"Any rice?" says the woman, leaning into a shop in Cairo and brandishing a green smartcard that carries her family's food credits. The shopkeeper shakes his head: "Only sugar."
Behind him, more than half the shelves are empty. Rice and cooking oil are nowhere to be seen.
Tens of millions of Egyptians rely on state subsidies provided as credits on smartcards they redeem against household staples each month. But in recent weeks, imported commodities like cooking oil have been in short supply as a dollar shortage makes it harder for state importers to secure regular supplies.
Shortages persist across the capital and in cities from Alexandria in the north to Minya in the south.
"When we ask the grocer he says there's nothing but sugar. Every day he says, tomorrow, tomorrow, but we are half way through the month now and it's not resolved," said Samia Mohamed, a housewife, at a grocery in southern Cairo.
"Prices elsewhere are expensive. We don't know what to do."
Affordable food is an explosive issue in Egypt, where millions live a paycheck from hunger and economic discontent has helped unseat two presidents in five years.
The dangers are not lost on President Abdel Fattah al-Sisi, whose government has sought to protect poor Egyptians from the worst effects of double-digit inflation.
The smartcards are accepted at a network of government-run supermarkets as well as 26,000 privately owned grocers and grant each family member LE15 (US$2) of credits a week plus five loaves of bread a day from participating bakeries.
The Supply Ministry also oversees a network of stores and kiosks offering subsidized food outside the smartcard system.
Goods of all kinds are available at ordinary supermarkets not participating in the smartcard scheme but poor consumers would have to fork out market prices that many can ill-afford.
But even at the discount shops, stocks are low.
At a kiosk, emblazoned with the Egyptian flag and the words "together against high prices" in a historic part of Cairo, a shelf labeled "local rice, 3.25 per kilo" is bare.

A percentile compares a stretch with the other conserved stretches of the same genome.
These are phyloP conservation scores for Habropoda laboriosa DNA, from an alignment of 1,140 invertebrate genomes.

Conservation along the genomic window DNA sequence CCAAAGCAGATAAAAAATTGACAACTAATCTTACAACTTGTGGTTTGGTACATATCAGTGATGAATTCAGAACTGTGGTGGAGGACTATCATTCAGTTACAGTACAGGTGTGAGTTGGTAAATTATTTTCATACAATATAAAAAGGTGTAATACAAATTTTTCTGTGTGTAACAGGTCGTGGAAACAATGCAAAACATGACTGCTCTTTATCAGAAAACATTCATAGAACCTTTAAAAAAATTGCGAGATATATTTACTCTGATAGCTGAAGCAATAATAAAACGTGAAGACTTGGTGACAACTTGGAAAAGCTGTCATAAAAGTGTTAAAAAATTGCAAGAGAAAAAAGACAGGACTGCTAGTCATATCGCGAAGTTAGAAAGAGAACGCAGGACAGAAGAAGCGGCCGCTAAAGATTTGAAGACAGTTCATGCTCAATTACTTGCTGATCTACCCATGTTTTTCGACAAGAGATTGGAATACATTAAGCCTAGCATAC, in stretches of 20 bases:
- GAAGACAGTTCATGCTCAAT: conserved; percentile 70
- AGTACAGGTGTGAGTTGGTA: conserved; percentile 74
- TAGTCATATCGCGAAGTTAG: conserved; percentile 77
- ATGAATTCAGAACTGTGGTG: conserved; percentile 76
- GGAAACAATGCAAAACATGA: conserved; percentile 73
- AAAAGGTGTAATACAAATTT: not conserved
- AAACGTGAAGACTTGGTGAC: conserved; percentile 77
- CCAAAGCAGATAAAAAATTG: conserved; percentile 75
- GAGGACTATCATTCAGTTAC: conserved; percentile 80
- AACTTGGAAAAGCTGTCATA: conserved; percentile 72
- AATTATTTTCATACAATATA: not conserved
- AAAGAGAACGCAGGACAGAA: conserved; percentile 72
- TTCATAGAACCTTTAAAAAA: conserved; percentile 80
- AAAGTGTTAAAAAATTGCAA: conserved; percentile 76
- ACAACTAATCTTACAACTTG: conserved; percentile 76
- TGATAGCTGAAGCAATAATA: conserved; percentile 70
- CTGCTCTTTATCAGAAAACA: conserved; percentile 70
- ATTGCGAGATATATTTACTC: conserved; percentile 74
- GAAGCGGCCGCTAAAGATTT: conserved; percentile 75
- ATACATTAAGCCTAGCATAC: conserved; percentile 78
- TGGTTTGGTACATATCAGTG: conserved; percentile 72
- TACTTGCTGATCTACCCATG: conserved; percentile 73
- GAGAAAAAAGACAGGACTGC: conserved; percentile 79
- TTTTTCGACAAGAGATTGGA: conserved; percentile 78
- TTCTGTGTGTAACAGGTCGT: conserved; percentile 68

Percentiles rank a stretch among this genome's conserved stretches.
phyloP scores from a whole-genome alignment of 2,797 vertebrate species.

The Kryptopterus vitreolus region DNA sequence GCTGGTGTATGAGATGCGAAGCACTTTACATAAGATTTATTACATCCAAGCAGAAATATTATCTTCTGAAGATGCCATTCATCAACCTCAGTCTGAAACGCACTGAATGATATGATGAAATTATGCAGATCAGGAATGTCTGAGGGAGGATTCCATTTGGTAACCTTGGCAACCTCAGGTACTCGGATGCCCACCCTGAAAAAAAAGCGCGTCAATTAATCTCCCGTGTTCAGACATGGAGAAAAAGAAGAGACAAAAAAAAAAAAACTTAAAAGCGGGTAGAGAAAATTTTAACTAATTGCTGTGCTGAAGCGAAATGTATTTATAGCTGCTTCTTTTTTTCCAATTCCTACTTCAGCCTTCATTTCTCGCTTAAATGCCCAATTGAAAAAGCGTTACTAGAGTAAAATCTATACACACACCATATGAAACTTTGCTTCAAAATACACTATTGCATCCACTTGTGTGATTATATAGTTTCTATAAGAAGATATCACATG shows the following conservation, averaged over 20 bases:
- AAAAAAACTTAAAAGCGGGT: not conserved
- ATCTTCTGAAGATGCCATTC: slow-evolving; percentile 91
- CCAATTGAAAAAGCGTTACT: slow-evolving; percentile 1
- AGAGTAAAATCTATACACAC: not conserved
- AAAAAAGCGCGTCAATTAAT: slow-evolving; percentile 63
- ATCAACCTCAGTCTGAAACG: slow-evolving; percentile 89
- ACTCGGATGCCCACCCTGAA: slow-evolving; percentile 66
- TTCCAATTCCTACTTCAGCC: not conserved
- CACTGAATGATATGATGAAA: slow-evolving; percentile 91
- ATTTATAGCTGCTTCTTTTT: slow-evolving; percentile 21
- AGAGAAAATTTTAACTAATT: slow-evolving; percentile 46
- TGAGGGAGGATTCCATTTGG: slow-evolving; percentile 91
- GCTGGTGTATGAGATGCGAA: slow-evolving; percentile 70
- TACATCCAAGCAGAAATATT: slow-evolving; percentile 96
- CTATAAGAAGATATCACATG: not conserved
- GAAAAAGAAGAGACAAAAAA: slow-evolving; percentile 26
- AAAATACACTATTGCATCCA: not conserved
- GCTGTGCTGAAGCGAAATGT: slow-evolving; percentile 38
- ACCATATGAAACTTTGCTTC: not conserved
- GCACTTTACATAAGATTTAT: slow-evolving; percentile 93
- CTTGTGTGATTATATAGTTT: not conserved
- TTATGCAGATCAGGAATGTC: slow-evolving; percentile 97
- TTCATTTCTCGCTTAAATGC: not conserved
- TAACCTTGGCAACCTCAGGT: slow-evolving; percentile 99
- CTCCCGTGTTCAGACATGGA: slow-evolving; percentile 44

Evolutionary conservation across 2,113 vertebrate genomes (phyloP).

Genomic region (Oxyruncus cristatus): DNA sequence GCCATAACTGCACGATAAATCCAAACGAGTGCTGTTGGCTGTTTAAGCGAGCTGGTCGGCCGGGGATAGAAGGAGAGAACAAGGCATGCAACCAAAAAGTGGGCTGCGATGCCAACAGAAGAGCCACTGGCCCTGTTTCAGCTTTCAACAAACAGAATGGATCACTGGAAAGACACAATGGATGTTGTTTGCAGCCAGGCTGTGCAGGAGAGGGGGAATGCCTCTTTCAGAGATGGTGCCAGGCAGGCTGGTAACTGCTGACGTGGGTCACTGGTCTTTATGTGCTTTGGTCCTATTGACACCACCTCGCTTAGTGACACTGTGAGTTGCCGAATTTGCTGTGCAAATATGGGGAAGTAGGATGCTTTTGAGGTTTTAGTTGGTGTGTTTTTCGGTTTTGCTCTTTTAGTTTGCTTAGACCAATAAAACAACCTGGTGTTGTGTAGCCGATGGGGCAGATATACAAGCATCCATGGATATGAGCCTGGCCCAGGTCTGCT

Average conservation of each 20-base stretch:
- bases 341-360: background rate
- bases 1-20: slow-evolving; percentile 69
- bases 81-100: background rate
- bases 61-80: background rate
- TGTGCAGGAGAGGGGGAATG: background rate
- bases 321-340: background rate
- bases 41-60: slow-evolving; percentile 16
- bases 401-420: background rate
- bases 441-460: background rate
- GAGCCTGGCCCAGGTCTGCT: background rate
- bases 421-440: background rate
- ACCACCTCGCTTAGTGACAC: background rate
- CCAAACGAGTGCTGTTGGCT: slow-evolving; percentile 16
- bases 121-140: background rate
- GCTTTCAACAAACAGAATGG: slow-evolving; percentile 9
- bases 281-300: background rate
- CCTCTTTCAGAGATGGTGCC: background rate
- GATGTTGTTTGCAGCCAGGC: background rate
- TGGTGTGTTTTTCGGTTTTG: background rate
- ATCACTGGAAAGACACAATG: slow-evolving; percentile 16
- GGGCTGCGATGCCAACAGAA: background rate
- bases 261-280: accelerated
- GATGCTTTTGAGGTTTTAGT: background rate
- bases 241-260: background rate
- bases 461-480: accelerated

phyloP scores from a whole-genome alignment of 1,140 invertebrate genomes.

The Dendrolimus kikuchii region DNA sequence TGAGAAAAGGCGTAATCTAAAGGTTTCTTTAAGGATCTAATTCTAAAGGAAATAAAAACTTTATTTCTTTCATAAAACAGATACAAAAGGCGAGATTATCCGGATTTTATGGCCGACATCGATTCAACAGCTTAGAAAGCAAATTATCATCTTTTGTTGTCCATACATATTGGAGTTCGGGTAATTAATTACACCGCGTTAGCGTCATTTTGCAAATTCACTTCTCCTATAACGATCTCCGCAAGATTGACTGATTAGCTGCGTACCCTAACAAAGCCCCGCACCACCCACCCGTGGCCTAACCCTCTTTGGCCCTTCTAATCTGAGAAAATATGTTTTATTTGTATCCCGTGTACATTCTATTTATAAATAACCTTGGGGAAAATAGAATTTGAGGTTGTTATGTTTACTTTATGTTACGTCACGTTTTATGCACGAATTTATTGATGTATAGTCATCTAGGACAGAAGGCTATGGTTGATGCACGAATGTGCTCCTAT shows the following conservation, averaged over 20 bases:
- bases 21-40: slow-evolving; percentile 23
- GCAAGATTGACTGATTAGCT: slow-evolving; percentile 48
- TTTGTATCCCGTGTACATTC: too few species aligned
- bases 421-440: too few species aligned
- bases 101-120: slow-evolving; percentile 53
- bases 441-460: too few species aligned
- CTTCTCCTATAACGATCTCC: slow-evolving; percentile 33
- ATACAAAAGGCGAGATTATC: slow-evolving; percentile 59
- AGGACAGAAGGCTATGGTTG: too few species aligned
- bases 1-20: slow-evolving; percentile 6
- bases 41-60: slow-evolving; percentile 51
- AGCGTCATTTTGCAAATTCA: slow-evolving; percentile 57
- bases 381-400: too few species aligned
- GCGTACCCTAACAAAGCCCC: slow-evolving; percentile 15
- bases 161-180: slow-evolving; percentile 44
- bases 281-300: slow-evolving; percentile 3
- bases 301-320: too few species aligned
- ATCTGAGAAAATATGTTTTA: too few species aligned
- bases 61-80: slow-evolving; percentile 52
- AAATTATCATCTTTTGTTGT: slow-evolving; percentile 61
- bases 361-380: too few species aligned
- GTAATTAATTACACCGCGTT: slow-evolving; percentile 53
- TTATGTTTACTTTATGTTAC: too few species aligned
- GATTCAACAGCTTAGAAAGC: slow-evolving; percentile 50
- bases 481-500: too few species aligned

"Oil is in short supply. The supplies of oil aren't stable," said the manager of the kiosk, which opened in December as part of a government effort to ease food inflation. "Sometimes we are short of rice, sometimes sugar … Sometimes people don't like the variety. We don't get enough."
Supply Minister Khaled Hanafi said on Thursday that stocks at state food companies were being replenished with dozens of products which would be available to smartcard-holders in March.
Though essential foods are high on the priority list, a foreign exchange shortage has made it more difficult for Egypt's state food importers to pay promptly over the past year. Worst affected by the shortages has been cooking oil, with payment problems putting suppliers off bidding in state tenders.
Egypt's state importers have canceled three cooking oil tenders in the last three months alone after not receiving enough offers or because prices were too high.
Traders say they now have to factor in the cost of expected delays, particularly after the government brought in measures which mean they are not paid for up to six months.
"You are talking millions of dollars here. These delays are costly," said one trader. "They make you feel like a beggar when you chase your money, not answering calls, not responding."
Egypt has struggled to revive its economy since the 2011 Arab Spring uprising drove away tourists and foreign investors. Foreign exchange reserves have more than halved since then, leaving Egypt with scarcely enough to cover three-months worth of imports.
Pressure has mounted on the central bank to devalue the pound but it has resisted a major adjustment for fear of stoking inflation. Instead, it has imposed strict limits on dollar deposits and transfers, making it harder to clear shipments.
A lack of clarity on rice policy has also caused confusion in the market. Egypt banned rice exports in 2008 but lifted the ban in October after a bumper harvest. It issued a rice import tender last month only to cancel it again and grocers say there is not enough rice in state stores.
Occasional shortages have been the norm for the past year, but supply issues were compounded in recent weeks by a change in the rules surrounding unclaimed bread rations.
Participating grocers source most of their goods from the state-run Food Industries Holding Company (FIHC) but until this month would receive cash from the Supply Ministry equivalent to any unclaimed bread credits. They would then use the cash to buy other goods on the open market to meet the demand.
Since February 1, they have been refused cash and been offered goods supplied by the FIHC instead.
But grocers say the FIHC is unable to meet demand.
"The issue is not one of oil and sugar. We used to buy 100 products and now we can't find 10 … More than 50 percent of the supply stores are empty and there are no goods," said Majed Nadi, spokesman for the General Grocers' Syndicate.
"They expected to be able to meet all the needs but they couldn't."
Hanafi, the Supply Minister, said 2,000 tonnes of rice and 2,500 tonnes of oil were being supplied daily to replenish stocks in addition to goods including pasta, tea, and canned tuna, which have not been in short supply.
FIHC bought 42,000 tonnes of sunflower and soy oils on Wednesday. A previous shipment was due to arrive on February 10-20.
Supply Ministry spokesman Mahmoud Diab said the change was intended to reduce prices because FIHC could secure economical bulk deals that individual grocers could not.
"The idea is to bring citizens higher quality goods at lower prices," he told Reuters. "It is for the good of the people."